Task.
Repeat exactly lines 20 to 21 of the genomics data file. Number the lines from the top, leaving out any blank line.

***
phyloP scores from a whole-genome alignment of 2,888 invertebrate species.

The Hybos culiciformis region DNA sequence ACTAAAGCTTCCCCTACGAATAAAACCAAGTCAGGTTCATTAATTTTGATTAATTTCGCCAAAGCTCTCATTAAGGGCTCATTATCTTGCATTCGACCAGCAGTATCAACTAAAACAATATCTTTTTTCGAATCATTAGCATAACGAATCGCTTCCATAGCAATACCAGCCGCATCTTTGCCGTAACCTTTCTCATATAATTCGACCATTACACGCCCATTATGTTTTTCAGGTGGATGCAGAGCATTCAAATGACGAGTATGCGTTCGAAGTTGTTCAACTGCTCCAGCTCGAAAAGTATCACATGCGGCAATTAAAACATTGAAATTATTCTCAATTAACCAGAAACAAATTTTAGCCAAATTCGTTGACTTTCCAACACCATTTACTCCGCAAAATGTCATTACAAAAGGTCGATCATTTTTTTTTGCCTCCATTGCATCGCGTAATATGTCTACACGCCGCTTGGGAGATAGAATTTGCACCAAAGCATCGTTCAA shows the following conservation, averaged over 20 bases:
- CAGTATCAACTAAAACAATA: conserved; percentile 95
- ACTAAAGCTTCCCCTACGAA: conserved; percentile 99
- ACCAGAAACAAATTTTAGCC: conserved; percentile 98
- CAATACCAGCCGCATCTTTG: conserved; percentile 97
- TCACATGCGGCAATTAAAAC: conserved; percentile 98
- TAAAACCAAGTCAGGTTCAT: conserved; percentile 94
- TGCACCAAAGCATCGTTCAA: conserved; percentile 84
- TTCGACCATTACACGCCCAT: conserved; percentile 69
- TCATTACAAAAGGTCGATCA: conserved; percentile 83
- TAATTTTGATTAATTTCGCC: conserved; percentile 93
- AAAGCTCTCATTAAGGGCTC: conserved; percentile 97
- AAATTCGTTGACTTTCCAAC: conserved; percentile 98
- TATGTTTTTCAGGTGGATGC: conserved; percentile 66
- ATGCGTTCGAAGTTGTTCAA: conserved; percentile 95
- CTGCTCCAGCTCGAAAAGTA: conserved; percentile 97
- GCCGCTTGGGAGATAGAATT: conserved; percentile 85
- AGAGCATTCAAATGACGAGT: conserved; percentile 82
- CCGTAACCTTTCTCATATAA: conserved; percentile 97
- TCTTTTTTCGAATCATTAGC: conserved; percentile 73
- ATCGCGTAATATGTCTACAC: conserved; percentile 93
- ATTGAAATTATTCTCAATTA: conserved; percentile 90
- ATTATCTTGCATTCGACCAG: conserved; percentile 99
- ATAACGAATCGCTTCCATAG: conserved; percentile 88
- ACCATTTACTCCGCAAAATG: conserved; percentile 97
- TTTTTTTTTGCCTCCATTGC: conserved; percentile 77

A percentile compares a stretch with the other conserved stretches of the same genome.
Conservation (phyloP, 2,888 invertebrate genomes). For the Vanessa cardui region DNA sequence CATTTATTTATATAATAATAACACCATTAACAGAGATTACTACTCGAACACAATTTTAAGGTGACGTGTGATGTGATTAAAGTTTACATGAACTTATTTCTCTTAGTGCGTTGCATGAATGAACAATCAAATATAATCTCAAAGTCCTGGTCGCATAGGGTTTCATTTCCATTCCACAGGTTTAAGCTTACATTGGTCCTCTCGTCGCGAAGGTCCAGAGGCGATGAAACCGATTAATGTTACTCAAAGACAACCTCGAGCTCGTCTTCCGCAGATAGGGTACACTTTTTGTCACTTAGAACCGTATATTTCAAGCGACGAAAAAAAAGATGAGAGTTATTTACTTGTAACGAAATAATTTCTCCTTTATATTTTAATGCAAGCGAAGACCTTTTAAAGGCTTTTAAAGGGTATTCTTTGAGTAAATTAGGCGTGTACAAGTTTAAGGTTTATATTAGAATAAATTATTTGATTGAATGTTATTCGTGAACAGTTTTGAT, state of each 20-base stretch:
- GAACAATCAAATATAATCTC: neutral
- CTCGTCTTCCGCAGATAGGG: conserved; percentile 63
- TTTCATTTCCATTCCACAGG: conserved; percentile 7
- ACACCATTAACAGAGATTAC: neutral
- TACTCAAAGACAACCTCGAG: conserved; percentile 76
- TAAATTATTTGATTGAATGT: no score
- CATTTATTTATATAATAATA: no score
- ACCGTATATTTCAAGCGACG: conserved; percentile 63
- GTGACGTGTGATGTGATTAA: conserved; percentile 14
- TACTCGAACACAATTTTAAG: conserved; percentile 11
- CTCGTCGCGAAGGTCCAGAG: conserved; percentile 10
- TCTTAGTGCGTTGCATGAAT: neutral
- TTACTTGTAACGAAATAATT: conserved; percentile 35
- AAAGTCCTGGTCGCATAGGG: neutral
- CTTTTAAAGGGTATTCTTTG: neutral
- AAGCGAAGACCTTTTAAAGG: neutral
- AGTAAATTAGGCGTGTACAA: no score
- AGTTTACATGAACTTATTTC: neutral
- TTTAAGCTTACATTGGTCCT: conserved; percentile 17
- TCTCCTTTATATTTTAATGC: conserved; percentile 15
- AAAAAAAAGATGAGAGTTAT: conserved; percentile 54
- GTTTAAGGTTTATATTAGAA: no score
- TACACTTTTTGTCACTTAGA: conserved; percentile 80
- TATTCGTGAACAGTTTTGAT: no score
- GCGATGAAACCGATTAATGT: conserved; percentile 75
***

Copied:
- CCGTAACCTTTCTCATATAA: conserved; percentile 97
- TCTTTTTTCGAATCATTAGC: conserved; percentile 73